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Education Policy. GV280 Week 24 12 March 2012. 1988-2001: Education reform in the UK and the US. UK: Education Reform Act 1988 US: No Child Left Behind 2001 How did these measures pass?

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Education policy

Education Policy


Week 24

12 March 2012

1988 2001 education reform in the uk and the us
1988-2001: Education reform in the UK and the US

UK: Education Reform Act 1988

US: No Child Left Behind 2001

  • How did these measures pass?

  • What were the constraints on education reform in each country?

Education issues
Education issues

  • What is it for?

  • Who should provide it?

  • Who should control it?

  • What limits should be placed on it?

  • Should different types of people receive different types of education?

Why educate i training for the workforce
Why educate?(I) Training for the workforce

  • No moral imperative for providing education ...

  • ... but a compelling economic case for doing so

  • Implies education to differing levels

  • State’s role in education less important ...

  • ... so private education has a clear role to play

Why educate ii delivery of a basic human right
Why educate?(II) Delivery of a basic human right

  • Concept of natural rights

  • If education is a natural right, everyone is entitled to receive it

  • Implies that everyone should be educated to the same level

    • Equality of opportunity

  • State must provide education

  • Private education an anomaly

How much education
How much education?

  • Training vs natural right:

    • Too much education?

  • How much is enough?

    • Primary?

    • Secondary?

    • Tertiary?

      • Tuition fees – ‘education is a right, not a privilege’

Different types of education
Different types of education?

  • Technical vs academic

    • Technical colleges vs secondary modern (and grammar schools)

  • Vocational qualifications

    • Popular in times of economic downturn

    • Types:

      • Technical and Vocational Education Initiative (TVEI) (1980s)

      • General National Vocational Qualification (GNVQ) (1990s)

      • Diplomas (2000s)

Local vs national responsibility i
Local vs national responsibility (I)


  • ‘A national system, locally administered’

  • 1944 Education Act – main role in provision of education devolved to local authorities

  • In practice, schools mainly autonomous

  • Thatcher government takes control in 1980s

Local vs national responsibility ii
Local vs national responsibility (II)


  • Very limited role for federal government until 1950s

  • Department of Education not established until 1979

  • Gradual expansion of federal influence over subsequent years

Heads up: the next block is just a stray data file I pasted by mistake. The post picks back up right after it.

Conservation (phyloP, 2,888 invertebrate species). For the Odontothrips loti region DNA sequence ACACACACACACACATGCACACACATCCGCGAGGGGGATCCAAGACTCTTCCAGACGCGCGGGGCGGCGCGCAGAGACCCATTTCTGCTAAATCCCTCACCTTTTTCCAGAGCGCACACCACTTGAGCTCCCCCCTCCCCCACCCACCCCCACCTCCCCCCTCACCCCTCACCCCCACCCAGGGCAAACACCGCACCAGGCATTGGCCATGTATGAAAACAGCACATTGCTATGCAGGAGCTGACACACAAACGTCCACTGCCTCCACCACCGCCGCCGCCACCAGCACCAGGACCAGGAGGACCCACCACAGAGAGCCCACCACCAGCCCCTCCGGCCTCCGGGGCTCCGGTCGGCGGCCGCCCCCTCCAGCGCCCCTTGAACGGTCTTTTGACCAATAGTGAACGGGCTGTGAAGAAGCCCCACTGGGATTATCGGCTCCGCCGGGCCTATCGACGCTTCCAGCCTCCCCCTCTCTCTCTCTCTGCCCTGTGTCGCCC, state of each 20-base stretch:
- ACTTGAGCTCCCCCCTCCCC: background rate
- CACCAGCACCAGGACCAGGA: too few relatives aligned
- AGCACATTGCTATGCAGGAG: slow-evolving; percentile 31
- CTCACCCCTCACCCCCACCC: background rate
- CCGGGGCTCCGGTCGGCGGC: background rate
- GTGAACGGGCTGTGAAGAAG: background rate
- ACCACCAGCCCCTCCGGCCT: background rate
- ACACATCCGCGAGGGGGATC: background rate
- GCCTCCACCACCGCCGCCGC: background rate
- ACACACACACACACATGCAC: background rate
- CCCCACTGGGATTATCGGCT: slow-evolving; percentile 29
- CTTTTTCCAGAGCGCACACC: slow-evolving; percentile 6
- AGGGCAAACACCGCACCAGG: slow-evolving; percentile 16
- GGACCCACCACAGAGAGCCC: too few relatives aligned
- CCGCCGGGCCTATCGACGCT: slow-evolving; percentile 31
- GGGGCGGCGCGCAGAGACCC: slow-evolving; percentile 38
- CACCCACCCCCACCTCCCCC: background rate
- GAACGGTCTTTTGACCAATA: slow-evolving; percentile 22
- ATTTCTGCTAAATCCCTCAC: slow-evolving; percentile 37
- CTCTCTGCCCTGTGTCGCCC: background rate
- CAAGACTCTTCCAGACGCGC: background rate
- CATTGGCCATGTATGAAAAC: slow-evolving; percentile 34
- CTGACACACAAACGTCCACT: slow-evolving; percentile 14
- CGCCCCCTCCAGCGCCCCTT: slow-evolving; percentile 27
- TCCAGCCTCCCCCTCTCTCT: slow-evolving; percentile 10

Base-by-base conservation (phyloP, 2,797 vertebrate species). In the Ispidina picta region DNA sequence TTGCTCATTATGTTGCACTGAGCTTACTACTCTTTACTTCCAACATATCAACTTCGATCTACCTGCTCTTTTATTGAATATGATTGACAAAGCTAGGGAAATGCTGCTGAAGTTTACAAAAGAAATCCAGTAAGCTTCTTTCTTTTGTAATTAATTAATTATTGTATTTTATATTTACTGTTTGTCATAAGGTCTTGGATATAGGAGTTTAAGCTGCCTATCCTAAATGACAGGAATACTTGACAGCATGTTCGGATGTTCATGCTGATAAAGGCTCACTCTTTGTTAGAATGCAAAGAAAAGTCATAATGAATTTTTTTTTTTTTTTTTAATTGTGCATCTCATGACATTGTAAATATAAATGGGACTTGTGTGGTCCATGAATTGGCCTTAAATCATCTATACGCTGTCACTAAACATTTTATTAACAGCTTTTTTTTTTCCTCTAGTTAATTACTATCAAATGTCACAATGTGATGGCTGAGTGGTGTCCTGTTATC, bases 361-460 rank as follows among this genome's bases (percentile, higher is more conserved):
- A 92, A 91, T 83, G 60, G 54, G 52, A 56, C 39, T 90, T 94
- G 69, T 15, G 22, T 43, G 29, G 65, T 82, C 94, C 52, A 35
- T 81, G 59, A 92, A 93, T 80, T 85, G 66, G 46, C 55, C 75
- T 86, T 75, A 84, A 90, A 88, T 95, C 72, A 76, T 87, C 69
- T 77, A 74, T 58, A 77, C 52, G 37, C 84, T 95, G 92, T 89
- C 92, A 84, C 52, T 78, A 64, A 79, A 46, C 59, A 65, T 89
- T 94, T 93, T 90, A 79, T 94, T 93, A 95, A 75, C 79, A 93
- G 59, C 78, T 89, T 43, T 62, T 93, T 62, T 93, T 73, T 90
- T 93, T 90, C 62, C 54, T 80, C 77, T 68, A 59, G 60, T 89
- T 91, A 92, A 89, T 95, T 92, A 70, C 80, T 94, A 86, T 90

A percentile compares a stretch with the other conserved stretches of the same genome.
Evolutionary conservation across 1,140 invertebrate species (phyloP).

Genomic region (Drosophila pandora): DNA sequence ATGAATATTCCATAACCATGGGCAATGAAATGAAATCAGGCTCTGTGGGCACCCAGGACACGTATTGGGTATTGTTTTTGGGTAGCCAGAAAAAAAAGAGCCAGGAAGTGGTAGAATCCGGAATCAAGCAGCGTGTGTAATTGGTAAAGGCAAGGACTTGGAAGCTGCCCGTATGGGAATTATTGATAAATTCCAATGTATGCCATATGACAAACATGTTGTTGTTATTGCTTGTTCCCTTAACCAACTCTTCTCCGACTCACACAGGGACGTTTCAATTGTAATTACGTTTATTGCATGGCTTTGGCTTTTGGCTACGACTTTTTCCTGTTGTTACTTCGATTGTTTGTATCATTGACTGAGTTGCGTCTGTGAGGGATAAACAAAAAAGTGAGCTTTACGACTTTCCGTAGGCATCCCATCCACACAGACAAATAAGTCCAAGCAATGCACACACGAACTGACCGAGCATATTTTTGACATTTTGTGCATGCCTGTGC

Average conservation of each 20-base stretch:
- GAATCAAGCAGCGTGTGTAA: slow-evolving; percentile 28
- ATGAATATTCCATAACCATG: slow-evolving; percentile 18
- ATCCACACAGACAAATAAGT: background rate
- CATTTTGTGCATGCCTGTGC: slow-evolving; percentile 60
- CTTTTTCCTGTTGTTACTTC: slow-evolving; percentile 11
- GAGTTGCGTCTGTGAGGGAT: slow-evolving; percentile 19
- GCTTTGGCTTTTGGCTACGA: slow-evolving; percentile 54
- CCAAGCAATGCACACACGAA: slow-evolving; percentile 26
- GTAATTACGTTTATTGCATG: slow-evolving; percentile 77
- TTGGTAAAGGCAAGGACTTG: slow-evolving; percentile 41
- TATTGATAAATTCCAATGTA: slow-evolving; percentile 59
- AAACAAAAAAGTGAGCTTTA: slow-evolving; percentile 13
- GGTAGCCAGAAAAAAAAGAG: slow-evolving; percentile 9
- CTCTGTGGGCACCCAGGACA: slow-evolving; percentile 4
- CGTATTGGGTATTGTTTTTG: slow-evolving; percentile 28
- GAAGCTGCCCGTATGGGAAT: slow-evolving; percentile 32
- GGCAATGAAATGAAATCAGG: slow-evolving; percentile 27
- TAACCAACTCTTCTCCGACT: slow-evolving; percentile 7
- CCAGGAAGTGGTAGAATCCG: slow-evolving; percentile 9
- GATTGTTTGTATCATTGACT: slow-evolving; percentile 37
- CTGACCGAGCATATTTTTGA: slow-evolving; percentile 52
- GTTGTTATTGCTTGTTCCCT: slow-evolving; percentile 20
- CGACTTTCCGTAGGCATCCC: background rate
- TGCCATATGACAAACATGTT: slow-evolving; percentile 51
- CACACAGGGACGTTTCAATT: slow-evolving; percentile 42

The uk milestones in education since the war
The UK: milestones in educationsince the war

  • 1944 Education Act

    • Creates new primary/secondary structure

    • Local authorities made responsible for education

    • Tripartite education system

      • Grammar

      • Technical

      • Secondary modern

  • 1960s: Transition to comprehensive education

  • 1988 Education Reform Act

Education reform act 1988
Education Reform Act 1988

  • Introduction of market principles to education

  • Parental choice

  • Local authorities marginalized

  • ‘Opt-out’ (grant maintained) schools & City Technology Colleges [later superseded by Labour’s Academies]

  • Local Management of Schools (LMS)

    • Per capita distribution of funds

    • Step on the road to privatization

  • National curriculum

    • Centralized control; Secretary of State’s augmented power

    • But not wanted by original drafters of the Act

The us milestones in education since the war
The US: milestones in educationsince the war

  • 1954: Brown vs Board of Education

    • Introduces the concept of civil rights to schools!

    • More broadly encourages concept of education as a general right

  • 1965: Elementary and Secondary Education Act (ESEA)

    • Establishes framework for US education

    • Promotes equality of educational provision

    • Prohibits centralization of curriculum ...

    • ... and role of federal government still highly circumscribed

  • 1994: Clinton’s ‘Goals 2000’

    • Establishes a set of objectives to be achieved by year 2000, e.g. 90 per cent high school completion rate

  • 2001: No Child Left Behind

No child left behind act 2001
No Child Left Behind Act, 2001

  • George W. Bush’s ‘compassionate conservatism’

    • Distancing Bush from congressional Republicans’ ‘small state’ principles

    • Competing with Democrats for moral high ground

  • Represents frustration at the pace of reform under ‘Goals 2000’

  • Bi-partisan bill

    • Compromise with Democrats on key points